It is with increasing insistence that God is said to be dead today. The first time it was said, in Jean Paul, it was just a nightmarish dream: Jesus who is dead proclaims to the dead from the rooftops of the world that when he journeyed to the beyond he found nothing, no heaven, no merciful God, just infinite nothingness, the silence of the gaping void. It is still a horrible dream which is pushed to one side, wailing away in the waking hours, as a dream does, although the anguish it inflicts can never be cancelled for it was always lying in wait, sinister, in the depths of the soul.
A century later, in Nietzsche, it becomes a mortal seriousness which is expressed in a cry, shrill with terror: “God is dead! God will stay dead! And we have killed him!”.
Fifty years later, it is discussed with academic detachment and preparations are made for a “theology after the death of God”, eyes search for ways to go on and men encourage each other to start preparing to take God’s place. The terrible mystery of Holy Saturday, its abyss of silence, has thus acquired a crushing reality in these days of ours.
For, this is Holy Saturday: the day of God’s concealment, the day of that unprecedented paradox we express in the Creed with the words: “Descended into hell”, descended into the mystery of death. On Good Friday we still had the crucified man to look at. Holy Saturday is empty, the heavy stone of the new tomb is covering the dead man, it’s all over, the faith seems to have been definitively unmasked as fantasy. No God saved this Jesus who posed as his Son. There is no further need for concern: the wary who were somewhat hesitant, who wondered if things could have been different, were right after all.
Holy Saturday: the day God was buried; is not this the day we are living now, and formidably so? Did not our century mark the start of one long Holy Saturday, the day God was absent, when even the hearts of the disciples were plunged into an icy chasm that grows wider and wider, and thus, filled with shame and anguish, they set out to go home, dark-spirited and annihilated in their desperation they head for Emmaus, without realizing that he whom they believed to be dead is in their midst?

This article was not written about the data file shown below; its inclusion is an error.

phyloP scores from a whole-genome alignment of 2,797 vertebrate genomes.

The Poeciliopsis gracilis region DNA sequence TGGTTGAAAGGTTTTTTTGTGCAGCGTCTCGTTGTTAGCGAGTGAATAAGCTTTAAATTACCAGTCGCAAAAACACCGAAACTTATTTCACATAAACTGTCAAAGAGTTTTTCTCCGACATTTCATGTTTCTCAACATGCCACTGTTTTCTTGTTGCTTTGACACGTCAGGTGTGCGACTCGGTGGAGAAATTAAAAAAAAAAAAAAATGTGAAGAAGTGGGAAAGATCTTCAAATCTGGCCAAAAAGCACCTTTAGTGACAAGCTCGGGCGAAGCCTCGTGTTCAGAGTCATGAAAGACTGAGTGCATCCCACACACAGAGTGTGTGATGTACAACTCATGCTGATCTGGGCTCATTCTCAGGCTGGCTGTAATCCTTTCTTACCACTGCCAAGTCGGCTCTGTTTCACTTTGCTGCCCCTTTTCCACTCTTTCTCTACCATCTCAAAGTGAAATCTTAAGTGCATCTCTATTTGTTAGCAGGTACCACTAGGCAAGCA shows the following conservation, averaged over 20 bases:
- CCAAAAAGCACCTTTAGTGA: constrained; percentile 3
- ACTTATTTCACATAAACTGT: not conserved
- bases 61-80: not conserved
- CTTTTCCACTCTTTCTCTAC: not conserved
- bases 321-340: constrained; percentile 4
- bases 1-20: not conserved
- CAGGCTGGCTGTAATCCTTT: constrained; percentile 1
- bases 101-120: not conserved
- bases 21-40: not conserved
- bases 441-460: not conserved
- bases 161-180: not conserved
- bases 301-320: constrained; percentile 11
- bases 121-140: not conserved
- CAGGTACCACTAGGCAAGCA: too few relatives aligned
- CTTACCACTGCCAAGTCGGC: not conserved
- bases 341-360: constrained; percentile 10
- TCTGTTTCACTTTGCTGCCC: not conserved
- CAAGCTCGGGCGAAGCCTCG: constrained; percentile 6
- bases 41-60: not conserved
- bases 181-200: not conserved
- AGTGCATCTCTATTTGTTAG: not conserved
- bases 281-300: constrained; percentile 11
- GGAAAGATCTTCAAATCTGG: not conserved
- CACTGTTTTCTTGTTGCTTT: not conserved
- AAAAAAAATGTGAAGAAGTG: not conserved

God is dead and we killed him: are we really aware that this phrase is taken almost literally from Christian tradition and that often in our viae crucis we have made something similar resound without realizing the tremendous gravity of what we said?
And what is more: only through the failure of Holy Friday, only through the silence of death of Holy Saturday, were the disciples able to be led to an understanding of all that Jesus truly was and all that his message truly meant. God had to die for them so that he could truly live in them. The image they had formed of God, within which they had tried to hold him down, had to be destroyed so that through the rubble of the ruined house they might see the sky, him himself who remains, always, the infinitely greater. We need the silence of God to experience again the abyss of his greatness and the chasm of our nothingness which would grow wider and wider without him.
There is a Gospel scene which in an extraordinary way anticipates the silence of Holy Saturday and which again, therefore, seems to be a profile of the moment in history we are living now. Christ is asleep on a boat which, buffeted by a storm, is about to sink. The prophet Elijah had once made fun of the priests of Baal who were futilely invoking their god to send down fire on their sacrifice. He urged them to cry out louder in case their god was asleep. But is it true that God does not sleep? Does not the prophet’s scorn also fall upon the heads of the faithful of the God of Israel who are sailing with him in a boat about to sink? God sleeps while his very own are about to drown – is not this the experience of our lives? Don’t the Church, the faith, resemble a small boat about to sink, struggling futilely against the waves and the wind, and all the time God is absent? The disciples cry out in dire desperation and they shake the Lord to wake him but he is surprised at this and rebukes them for their small faith. But are things any different for us? When the storm passes we will realize just how much this small faith of ours was charged with stupidity. And yet, O Lord, we cannot help shaking you, God, you who persist in keeping your silence, in sleeping, and we cannot help crying to you: Wake up, can’t you see we are sinking? Stir yourself, don’t let the darkness of Holy Saturday last for ever, let a ray of Easter fall, even on these times of ours, accompany us when we set out in our desperation towards Emmaus so that our hearts may be enflamed by the warmth of your nearness. You who, hidden, charted the paths of Israel only to become a man in the end with men – don’t leave us in the dark, don’t let your word be lost in these days of great squandering of words. Lord, grant us your help, because without you we will sink.